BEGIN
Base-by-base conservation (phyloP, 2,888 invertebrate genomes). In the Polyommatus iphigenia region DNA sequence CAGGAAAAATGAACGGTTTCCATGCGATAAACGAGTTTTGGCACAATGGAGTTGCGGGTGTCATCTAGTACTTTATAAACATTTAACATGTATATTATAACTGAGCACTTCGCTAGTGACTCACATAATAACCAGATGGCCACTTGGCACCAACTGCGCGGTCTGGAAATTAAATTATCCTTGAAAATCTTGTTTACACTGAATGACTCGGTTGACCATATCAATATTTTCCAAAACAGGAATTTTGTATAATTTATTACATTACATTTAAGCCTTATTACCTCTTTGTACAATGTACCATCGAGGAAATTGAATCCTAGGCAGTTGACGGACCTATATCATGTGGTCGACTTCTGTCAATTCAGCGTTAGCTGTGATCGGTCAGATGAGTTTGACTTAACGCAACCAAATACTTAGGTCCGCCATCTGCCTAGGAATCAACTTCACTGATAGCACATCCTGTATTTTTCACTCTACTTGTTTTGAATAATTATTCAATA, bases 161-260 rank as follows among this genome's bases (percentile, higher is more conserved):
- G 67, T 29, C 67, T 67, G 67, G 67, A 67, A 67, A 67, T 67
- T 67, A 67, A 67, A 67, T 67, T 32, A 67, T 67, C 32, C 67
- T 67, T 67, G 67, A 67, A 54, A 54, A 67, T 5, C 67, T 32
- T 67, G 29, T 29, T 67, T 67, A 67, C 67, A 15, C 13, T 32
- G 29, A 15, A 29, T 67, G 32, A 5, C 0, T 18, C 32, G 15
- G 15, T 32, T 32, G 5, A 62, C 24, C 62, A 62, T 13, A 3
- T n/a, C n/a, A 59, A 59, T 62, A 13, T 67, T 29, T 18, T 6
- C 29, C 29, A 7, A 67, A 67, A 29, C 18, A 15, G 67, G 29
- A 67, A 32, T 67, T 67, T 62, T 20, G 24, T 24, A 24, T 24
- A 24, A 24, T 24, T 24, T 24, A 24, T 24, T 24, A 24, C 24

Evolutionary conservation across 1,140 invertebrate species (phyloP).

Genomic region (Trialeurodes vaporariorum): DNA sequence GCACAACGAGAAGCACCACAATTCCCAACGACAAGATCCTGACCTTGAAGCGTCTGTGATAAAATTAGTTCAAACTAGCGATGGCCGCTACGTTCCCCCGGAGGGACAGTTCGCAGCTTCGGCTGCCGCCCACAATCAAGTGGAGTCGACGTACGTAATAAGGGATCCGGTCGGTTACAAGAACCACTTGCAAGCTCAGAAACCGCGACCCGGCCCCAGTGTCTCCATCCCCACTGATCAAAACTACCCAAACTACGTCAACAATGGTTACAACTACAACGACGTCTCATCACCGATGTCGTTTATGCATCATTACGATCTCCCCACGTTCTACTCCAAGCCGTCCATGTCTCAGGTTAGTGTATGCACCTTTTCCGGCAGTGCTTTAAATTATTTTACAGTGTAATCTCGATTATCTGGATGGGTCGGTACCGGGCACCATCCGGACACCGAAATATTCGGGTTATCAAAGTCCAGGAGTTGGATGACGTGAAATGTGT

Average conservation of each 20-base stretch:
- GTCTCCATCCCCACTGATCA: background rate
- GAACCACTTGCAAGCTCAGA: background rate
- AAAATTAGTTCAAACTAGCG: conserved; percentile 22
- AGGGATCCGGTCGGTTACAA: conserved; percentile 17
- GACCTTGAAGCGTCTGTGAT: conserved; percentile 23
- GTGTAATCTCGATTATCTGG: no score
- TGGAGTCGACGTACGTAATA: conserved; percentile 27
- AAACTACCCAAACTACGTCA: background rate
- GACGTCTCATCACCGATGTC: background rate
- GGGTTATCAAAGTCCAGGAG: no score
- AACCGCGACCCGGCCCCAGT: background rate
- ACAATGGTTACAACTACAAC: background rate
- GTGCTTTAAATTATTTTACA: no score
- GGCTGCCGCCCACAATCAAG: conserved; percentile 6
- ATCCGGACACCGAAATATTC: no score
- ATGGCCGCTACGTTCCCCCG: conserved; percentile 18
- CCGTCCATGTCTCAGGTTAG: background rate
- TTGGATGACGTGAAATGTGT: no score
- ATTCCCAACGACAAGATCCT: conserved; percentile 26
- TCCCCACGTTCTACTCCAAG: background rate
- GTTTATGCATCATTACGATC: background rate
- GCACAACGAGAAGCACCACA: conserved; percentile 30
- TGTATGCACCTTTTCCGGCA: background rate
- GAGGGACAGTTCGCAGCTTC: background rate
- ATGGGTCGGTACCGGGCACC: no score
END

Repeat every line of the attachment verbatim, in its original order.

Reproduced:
Base-by-base conservation (phyloP, 2,888 invertebrate genomes). In the Polyommatus iphigenia region DNA sequence CAGGAAAAATGAACGGTTTCCATGCGATAAACGAGTTTTGGCACAATGGAGTTGCGGGTGTCATCTAGTACTTTATAAACATTTAACATGTATATTATAACTGAGCACTTCGCTAGTGACTCACATAATAACCAGATGGCCACTTGGCACCAACTGCGCGGTCTGGAAATTAAATTATCCTTGAAAATCTTGTTTACACTGAATGACTCGGTTGACCATATCAATATTTTCCAAAACAGGAATTTTGTATAATTTATTACATTACATTTAAGCCTTATTACCTCTTTGTACAATGTACCATCGAGGAAATTGAATCCTAGGCAGTTGACGGACCTATATCATGTGGTCGACTTCTGTCAATTCAGCGTTAGCTGTGATCGGTCAGATGAGTTTGACTTAACGCAACCAAATACTTAGGTCCGCCATCTGCCTAGGAATCAACTTCACTGATAGCACATCCTGTATTTTTCACTCTACTTGTTTTGAATAATTATTCAATA, bases 161-260 rank as follows among this genome's bases (percentile, higher is more conserved):
- G 67, T 29, C 67, T 67, G 67, G 67, A 67, A 67, A 67, T 67
- T 67, A 67, A 67, A 67, T 67, T 32, A 67, T 67, C 32, C 67
- T 67, T 67, G 67, A 67, A 54, A 54, A 67, T 5, C 67, T 32
- T 67, G 29, T 29, T 67, T 67, A 67, C 67, A 15, C 13, T 32
- G 29, A 15, A 29, T 67, G 32, A 5, C 0, T 18, C 32, G 15
- G 15, T 32, T 32, G 5, A 62, C 24, C 62, A 62, T 13, A 3
- T n/a, C n/a, A 59, A 59, T 62, A 13, T 67, T 29, T 18, T 6
- C 29, C 29, A 7, A 67, A 67, A 29, C 18, A 15, G 67, G 29
- A 67, A 32, T 67, T 67, T 62, T 20, G 24, T 24, A 24, T 24
- A 24, A 24, T 24, T 24, T 24, A 24, T 24, T 24, A 24, C 24

Evolutionary conservation across 1,140 invertebrate species (phyloP).

Genomic region (Trialeurodes vaporariorum): DNA sequence GCACAACGAGAAGCACCACAATTCCCAACGACAAGATCCTGACCTTGAAGCGTCTGTGATAAAATTAGTTCAAACTAGCGATGGCCGCTACGTTCCCCCGGAGGGACAGTTCGCAGCTTCGGCTGCCGCCCACAATCAAGTGGAGTCGACGTACGTAATAAGGGATCCGGTCGGTTACAAGAACCACTTGCAAGCTCAGAAACCGCGACCCGGCCCCAGTGTCTCCATCCCCACTGATCAAAACTACCCAAACTACGTCAACAATGGTTACAACTACAACGACGTCTCATCACCGATGTCGTTTATGCATCATTACGATCTCCCCACGTTCTACTCCAAGCCGTCCATGTCTCAGGTTAGTGTATGCACCTTTTCCGGCAGTGCTTTAAATTATTTTACAGTGTAATCTCGATTATCTGGATGGGTCGGTACCGGGCACCATCCGGACACCGAAATATTCGGGTTATCAAAGTCCAGGAGTTGGATGACGTGAAATGTGT

Average conservation of each 20-base stretch:
- GTCTCCATCCCCACTGATCA: background rate
- GAACCACTTGCAAGCTCAGA: background rate
- AAAATTAGTTCAAACTAGCG: conserved; percentile 22
- AGGGATCCGGTCGGTTACAA: conserved; percentile 17
- GACCTTGAAGCGTCTGTGAT: conserved; percentile 23
- GTGTAATCTCGATTATCTGG: no score
- TGGAGTCGACGTACGTAATA: conserved; percentile 27
- AAACTACCCAAACTACGTCA: background rate
- GACGTCTCATCACCGATGTC: background rate
- GGGTTATCAAAGTCCAGGAG: no score
- AACCGCGACCCGGCCCCAGT: background rate
- ACAATGGTTACAACTACAAC: background rate
- GTGCTTTAAATTATTTTACA: no score
- GGCTGCCGCCCACAATCAAG: conserved; percentile 6
- ATCCGGACACCGAAATATTC: no score
- ATGGCCGCTACGTTCCCCCG: conserved; percentile 18
- CCGTCCATGTCTCAGGTTAG: background rate
- TTGGATGACGTGAAATGTGT: no score
- ATTCCCAACGACAAGATCCT: conserved; percentile 26
- TCCCCACGTTCTACTCCAAG: background rate
- GTTTATGCATCATTACGATC: background rate
- GCACAACGAGAAGCACCACA: conserved; percentile 30
- TGTATGCACCTTTTCCGGCA: background rate
- GAGGGACAGTTCGCAGCTTC: background rate
- ATGGGTCGGTACCGGGCACC: no score